I'd like to comment on why I think rules like this are even in draft form. Yes, certainly they benefit spying organizations and there's probably some invisible heavy hand there. But the Patriot Act benefits them as well and that's falling apart in front of our eyes. So what's the real problem? I blame Hollywood.
Let's be honest, the infosec field is hard to understand. My mom has no idea what I do for a living and I haven't really tried to explain it to her. But I should. Because every few months, she calls me and asks some inane question about whether I can help her do something that she saw my apparent peers do on CSI or NCIS. And this has been going on since before CSI-Cyber or Scorpion were on TV.
My mom is at least one of the good guys. She's interested in stuff like "helping the police by enhancing that photo from the surveillance system at work" or "hack into Instagram to see who is really bullying your niece." My mom isn't dumb: she's a retired field grade Army Officer and an accomplished mental health nurse. She just doesn't understand what is and isn't possible in the world of cyber (ugh, I threw up in my mouth a little when I wrote 'cyber').
When hackers in Die Hard take down the national power grid using 0days and those in Swordfish can write bank firewall bypassing worms at will (apparently using some graphical coding language, the likes of which nobody has ever seen before) - what are average people to believe is or isn't possible? Even if these are viewed as just minor exaggerations, the implications are still pretty scary. Of course, if you are reading this blog, you probably already know things don't work that way. But wow do we suck at communicating it.
|From Swordfish - what the literal f$#k is this?!|
The average person is ignorant of detailed facts outside of their chosen profession. Politicians and bureaucrats, the ones interpreting and crafting rules around Wassenaar, doubly so. This congressman was worried Guam (yes, the island) might capsize if Marines were moved in a facilities consolidation. In case you are curious, this guy has been re-elected several times since. To my point, Rep Hank Johnson has zero chance of understanding the idiosyncrasies of Wassenaar, so just calling your elected official to complain is probably not an effective strategy (especially if you live in GA's 4th district).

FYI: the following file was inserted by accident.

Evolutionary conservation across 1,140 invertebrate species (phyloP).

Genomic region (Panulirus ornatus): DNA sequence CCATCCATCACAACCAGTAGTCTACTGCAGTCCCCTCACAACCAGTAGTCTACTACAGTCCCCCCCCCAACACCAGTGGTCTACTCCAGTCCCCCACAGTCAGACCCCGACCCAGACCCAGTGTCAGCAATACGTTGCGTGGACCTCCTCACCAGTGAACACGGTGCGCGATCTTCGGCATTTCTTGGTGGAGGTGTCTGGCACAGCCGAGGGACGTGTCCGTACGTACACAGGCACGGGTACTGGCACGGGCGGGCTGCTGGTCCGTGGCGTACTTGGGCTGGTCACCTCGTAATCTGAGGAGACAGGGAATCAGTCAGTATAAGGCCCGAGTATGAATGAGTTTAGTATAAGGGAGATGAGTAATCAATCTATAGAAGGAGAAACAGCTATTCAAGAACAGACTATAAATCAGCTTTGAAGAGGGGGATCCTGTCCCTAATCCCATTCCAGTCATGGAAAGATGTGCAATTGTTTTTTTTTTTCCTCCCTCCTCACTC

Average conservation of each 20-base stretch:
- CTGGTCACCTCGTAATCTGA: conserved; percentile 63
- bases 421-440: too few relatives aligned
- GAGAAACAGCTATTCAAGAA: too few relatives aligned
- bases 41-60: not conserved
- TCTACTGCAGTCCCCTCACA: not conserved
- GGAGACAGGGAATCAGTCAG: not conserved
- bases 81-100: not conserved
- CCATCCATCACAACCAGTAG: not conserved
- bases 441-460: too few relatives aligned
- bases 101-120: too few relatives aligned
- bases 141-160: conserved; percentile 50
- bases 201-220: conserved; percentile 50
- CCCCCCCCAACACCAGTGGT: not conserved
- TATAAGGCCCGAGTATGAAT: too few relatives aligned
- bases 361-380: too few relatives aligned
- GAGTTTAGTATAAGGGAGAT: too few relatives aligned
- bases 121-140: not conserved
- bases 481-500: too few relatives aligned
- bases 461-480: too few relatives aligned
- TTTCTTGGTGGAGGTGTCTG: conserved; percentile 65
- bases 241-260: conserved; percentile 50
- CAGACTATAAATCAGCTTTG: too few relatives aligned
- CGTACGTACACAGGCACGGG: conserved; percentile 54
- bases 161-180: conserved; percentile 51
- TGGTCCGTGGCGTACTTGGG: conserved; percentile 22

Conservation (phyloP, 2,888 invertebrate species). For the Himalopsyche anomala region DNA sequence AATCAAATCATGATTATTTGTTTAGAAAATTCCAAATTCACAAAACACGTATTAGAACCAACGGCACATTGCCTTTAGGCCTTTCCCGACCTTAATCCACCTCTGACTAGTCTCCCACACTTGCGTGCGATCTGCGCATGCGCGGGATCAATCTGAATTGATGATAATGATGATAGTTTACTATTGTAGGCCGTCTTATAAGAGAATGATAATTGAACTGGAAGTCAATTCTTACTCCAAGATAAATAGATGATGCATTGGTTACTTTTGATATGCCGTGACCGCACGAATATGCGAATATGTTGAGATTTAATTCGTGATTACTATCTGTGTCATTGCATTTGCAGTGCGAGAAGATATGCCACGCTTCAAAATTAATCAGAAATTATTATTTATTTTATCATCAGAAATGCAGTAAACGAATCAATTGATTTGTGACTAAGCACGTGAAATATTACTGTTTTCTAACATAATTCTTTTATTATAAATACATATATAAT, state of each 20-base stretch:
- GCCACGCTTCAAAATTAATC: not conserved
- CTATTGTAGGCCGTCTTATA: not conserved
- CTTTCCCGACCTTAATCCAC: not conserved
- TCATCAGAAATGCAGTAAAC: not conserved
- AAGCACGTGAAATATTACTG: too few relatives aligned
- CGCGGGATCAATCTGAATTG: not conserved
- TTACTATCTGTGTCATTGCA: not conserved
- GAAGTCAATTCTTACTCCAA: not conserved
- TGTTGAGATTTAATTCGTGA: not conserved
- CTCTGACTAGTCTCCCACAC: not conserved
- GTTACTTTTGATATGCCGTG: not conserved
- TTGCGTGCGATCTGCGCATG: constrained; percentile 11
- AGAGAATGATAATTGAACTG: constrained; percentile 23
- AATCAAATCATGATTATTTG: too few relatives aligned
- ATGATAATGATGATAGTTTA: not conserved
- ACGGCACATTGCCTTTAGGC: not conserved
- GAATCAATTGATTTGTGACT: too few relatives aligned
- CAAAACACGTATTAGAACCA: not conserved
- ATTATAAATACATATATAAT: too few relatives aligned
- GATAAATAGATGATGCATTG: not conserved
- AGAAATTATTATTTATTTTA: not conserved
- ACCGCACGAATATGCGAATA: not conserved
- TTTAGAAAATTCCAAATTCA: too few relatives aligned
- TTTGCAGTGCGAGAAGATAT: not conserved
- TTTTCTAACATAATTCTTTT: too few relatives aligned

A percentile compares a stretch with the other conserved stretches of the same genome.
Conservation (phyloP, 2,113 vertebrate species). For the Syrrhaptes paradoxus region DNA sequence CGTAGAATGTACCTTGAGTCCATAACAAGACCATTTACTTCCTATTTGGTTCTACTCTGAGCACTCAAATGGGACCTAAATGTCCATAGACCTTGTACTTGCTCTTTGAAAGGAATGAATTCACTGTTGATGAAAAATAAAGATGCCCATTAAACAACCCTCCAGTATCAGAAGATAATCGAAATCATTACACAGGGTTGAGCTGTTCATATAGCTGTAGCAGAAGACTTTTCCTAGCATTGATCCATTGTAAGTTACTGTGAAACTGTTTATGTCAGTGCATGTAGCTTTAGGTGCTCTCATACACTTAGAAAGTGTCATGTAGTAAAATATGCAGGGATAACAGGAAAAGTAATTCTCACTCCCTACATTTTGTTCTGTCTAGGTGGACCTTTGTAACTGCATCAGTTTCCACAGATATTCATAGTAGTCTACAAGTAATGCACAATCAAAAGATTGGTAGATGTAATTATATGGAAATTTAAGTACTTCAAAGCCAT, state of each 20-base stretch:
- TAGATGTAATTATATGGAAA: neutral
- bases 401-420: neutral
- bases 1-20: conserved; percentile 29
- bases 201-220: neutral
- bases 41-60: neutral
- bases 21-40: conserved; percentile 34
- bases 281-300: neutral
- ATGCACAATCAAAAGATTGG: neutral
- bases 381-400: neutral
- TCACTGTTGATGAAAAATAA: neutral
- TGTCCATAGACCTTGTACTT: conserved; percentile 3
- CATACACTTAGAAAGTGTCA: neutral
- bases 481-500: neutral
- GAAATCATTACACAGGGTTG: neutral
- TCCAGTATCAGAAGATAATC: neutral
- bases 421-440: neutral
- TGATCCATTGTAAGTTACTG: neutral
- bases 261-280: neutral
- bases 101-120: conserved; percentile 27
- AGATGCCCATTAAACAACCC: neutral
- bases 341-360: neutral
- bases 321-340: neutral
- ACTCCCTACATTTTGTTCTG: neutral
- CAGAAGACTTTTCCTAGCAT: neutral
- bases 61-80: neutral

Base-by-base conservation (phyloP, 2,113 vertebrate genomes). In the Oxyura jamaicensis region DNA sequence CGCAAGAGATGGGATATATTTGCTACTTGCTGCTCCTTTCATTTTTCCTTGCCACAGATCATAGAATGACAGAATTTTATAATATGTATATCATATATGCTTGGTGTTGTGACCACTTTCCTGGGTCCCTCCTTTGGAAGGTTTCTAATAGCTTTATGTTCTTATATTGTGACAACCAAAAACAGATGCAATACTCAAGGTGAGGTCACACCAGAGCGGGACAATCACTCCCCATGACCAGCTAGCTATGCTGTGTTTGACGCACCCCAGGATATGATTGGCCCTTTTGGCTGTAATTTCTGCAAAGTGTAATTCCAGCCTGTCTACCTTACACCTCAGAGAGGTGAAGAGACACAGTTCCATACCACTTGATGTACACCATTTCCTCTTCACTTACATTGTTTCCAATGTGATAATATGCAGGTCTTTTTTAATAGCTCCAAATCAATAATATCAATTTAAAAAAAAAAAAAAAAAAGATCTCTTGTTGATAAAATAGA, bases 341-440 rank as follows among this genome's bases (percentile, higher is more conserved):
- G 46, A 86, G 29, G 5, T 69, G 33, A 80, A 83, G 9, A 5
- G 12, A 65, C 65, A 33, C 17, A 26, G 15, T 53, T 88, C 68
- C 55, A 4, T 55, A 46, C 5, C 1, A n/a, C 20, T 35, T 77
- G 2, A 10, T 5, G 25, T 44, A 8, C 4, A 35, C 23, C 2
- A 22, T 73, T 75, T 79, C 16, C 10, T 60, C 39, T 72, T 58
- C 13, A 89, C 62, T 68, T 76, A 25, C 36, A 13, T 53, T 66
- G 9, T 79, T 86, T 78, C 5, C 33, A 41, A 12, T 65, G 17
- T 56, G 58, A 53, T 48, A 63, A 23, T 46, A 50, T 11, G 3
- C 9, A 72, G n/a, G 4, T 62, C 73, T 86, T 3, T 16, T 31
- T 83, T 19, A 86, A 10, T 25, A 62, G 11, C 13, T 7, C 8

I can't think of another professional field that would not stand up and fight back against Hollywood if their profession was mis-portrayed the way infosec is. Could Hollywood get away with a show that portrayed all cops as dirty? What about a show where all nurses were portrayed as drug addicts? Or a show that documented how all teachers inappropriately touch their students when nobody is watching? Nope, the professional groups wouldn't stand for it.
In infosec films, even the hero regularly breaks the law to get the job done. As a group, we need to do more to correct the common person's impressions of infosec. The "I Am The Cavalry" movement takes a lot of flack from people in the industry who think they aren't doing enough/doing it right/etc. But I will say that at least they are doing something. I don't have all the answers, but I believe the solution is three fold:
- Stop standing by while Hollywood butchers our profession. It's insulting. Instead of laughing
- Take some time to do grassroots education. I recently spoke to my daughter's 2nd grade class on career day. The teacher, who molds young minds, cut me off when describing a penetration test because she thought I was talking about breaking the law. After a quick side discussion, we were back in business, but this is the sort of grassroots education that needs to happen.
- Talk to your elected officials as well or support an industry group that does. They don't understand our issues any better than they understand the intricacies of open heart surgery. Explain it to them. They make the laws we'll all have to live with and garbage in/garbage out as the old saying goes.
I'd love to know what you think about this - how do we educate the public that what we do isn't horribly evil and in need of regulation?